Henrik Stenson’s rally after an opening 77 gives four Swedish juniors he’s hosting a lesson in perseverence


ORLANDO – Henrik Stenson has had his share of success at the Arnold Palmer Invitational, including a career-low 64 a year ago to take the first-round lead. But the transplanted Swede always seems to depart this event in his adopted hometown in frustration.

Yes, the 2018 edition started well, and he took the 54-hole into Sunday for the second time in four years – only to end up fourth as Rory McIlroy stormed to victory. Stenson had to settle for his fourth top-5 finish in five years.

When he opened Thursday with a 5-over-par 77 at Bay Hill Club, it appeared that the 2016 Open champion was simply cutting to the chase and getting disappointment out of the way early.

“I like hockey, but hockey sticks on the scorecard are not good,” he said drolly with a grin.

It also appeared to continue a trend of poor showings to start the year. Before finishing T-54 at the WGC-Mexico Championship, Stenson missed the cut in all three Middle Eastern events on the European Tour.

All he did on Friday was improve 11 strokes, firing a bogey-free 66. A quick range session with instructor Peter Cowen helped. So did extra motivation.

Stenson this week is hosting four junior players from Sweden who just finished ninth in Nick Faldo’s Major Champions Invitational that was completed Friday at Bella Collina Golf Club in nearby Montverde. The four qualified to represent Sweden via their play last summer in the Stenson Sunesson Junior Challenge, a tournament Stenson and his former caddie Fanny Sunesson host annually in their home country.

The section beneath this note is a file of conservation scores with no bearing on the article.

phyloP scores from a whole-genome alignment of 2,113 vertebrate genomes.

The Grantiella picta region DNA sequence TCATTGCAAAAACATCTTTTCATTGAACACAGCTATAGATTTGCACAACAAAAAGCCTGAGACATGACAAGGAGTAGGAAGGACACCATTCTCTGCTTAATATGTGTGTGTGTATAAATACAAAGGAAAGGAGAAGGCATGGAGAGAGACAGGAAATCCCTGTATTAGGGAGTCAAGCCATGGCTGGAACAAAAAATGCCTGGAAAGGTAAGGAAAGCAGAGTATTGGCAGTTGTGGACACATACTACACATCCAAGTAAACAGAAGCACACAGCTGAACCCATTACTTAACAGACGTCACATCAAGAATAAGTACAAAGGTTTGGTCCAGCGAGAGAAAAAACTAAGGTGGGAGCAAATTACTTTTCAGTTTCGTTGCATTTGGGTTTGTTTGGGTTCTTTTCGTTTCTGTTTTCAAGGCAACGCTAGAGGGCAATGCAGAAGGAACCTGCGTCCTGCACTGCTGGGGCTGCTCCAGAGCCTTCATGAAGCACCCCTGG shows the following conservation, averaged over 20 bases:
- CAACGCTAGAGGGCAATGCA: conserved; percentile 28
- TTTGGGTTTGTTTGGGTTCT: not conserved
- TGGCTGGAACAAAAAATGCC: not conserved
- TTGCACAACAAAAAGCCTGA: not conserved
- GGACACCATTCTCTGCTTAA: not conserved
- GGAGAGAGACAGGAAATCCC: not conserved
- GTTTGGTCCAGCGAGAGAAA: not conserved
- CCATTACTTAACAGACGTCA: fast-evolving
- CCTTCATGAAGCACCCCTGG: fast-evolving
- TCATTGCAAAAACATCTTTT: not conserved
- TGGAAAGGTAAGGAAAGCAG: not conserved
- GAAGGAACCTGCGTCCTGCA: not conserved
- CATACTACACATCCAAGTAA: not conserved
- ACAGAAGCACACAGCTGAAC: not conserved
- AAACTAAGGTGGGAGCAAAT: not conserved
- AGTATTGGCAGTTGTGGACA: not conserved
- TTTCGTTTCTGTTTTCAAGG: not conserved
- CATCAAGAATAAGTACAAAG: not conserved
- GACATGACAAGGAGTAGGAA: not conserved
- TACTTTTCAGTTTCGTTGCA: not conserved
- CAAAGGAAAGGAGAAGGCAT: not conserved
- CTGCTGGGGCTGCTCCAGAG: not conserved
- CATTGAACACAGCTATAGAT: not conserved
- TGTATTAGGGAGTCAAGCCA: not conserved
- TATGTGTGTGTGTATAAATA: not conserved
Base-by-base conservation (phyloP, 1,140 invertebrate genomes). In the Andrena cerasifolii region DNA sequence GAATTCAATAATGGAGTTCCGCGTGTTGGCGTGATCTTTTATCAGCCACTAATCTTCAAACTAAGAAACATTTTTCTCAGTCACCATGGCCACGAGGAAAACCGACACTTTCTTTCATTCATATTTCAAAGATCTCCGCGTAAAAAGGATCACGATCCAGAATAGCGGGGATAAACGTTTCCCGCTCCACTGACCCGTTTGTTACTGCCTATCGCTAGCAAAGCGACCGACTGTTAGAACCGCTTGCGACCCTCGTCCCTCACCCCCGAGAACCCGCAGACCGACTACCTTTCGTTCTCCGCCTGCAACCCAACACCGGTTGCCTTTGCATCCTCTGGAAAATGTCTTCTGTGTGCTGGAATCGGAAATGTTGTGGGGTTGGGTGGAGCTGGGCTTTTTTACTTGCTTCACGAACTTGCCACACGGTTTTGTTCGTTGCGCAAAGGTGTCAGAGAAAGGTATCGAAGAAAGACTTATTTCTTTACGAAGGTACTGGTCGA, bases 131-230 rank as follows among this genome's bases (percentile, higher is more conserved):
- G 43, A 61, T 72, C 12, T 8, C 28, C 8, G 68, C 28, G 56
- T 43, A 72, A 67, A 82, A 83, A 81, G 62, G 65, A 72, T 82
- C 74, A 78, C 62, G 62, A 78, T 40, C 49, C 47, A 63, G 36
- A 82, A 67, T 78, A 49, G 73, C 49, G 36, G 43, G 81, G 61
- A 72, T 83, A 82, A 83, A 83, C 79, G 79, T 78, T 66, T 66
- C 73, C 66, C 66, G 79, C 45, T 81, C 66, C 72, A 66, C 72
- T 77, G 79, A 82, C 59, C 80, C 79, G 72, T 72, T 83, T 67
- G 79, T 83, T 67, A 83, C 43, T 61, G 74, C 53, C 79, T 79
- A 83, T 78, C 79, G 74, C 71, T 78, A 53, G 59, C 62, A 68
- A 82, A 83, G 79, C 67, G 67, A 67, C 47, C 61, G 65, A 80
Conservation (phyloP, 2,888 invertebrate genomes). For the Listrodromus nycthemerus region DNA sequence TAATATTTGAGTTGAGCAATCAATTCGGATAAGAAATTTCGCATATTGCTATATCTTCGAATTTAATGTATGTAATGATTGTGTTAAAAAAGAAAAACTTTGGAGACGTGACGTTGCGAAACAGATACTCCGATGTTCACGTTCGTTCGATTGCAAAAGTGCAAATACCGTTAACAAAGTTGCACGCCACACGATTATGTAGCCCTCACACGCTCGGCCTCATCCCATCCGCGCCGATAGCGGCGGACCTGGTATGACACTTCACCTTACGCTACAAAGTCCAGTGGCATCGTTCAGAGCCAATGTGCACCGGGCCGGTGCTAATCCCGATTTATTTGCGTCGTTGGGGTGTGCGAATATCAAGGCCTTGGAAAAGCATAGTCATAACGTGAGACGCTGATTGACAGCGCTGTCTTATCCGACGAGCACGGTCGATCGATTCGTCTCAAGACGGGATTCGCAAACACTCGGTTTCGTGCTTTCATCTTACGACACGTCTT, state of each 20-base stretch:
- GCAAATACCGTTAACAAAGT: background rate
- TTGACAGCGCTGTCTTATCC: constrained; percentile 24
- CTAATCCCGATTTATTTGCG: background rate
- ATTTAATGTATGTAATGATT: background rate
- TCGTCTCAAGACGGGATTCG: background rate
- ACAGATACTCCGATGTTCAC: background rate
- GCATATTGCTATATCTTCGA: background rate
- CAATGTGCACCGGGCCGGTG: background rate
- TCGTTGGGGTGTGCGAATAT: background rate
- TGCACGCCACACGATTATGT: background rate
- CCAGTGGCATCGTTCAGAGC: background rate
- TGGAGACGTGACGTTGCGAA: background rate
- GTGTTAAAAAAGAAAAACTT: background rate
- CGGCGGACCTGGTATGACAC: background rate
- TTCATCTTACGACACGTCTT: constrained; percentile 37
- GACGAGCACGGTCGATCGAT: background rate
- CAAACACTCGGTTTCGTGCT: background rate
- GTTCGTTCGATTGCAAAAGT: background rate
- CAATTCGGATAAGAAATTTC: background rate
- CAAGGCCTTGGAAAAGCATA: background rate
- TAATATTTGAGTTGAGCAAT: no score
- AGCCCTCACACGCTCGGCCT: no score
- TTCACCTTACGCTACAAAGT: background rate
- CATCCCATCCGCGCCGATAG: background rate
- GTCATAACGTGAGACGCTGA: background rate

Well, Sunesson is sort of his former caddie. She has been pressed into service this weekend because his longtime friend, Marcus Larsson, caddied on Saturday for Stenson’s nine-year-old son, Karl, in a U.S. Kids Golf event in St. Cloud, Fla.

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After polishing off a 69 Saturday afternoon, Stenson was looking at his watch, trying to figure out where Karl might be in his round. “I’m very interested now to find out what’s going on,” he said just before he began to kibitz with the four junior players who followed him on his round that featured four birdies against a lone bogey.

Stenson showed up Friday morning determined to not miss the cut, which he has done only once at Bay Hill in 10 previous starts, in 2017.

“To be honest, I’ve got the four winners of our junior tournament here,” he said, “and … I spent some time with them earlier in the week, and they were coming out here today, and I thought about it. Tiger withdrew earlier in the week, if I’m missing the cut, what are the kids going to do? They’d have to stick with [Rory] McIlroy and [Rickie] Fowler and those guys. So I sucked it up for them and played a good round.”

Sunesson, who last caddied for Stenson full time in 2012, will be on the bag again Sunday when Stenson, at 4-under 212 and part of a massive logjam near the top of the leaderboard, will have an outside chance to turn the tables and capture the red cardigan sweater that goes with winning Palmer’s event.

“That was at least a couple percent in the back of my mind that I was going to feel bad with these kids here and I’m not playing,” said Stenson, who will have Larsson caddie for him at next week’s Players Championship. “I haven’t had the greatest start to the year, but I’ve been around enough to know you can turn it around. At least I’ve done some good things yesterday and today.”

Maybe the best thing he did was showing those kids how to not give up.

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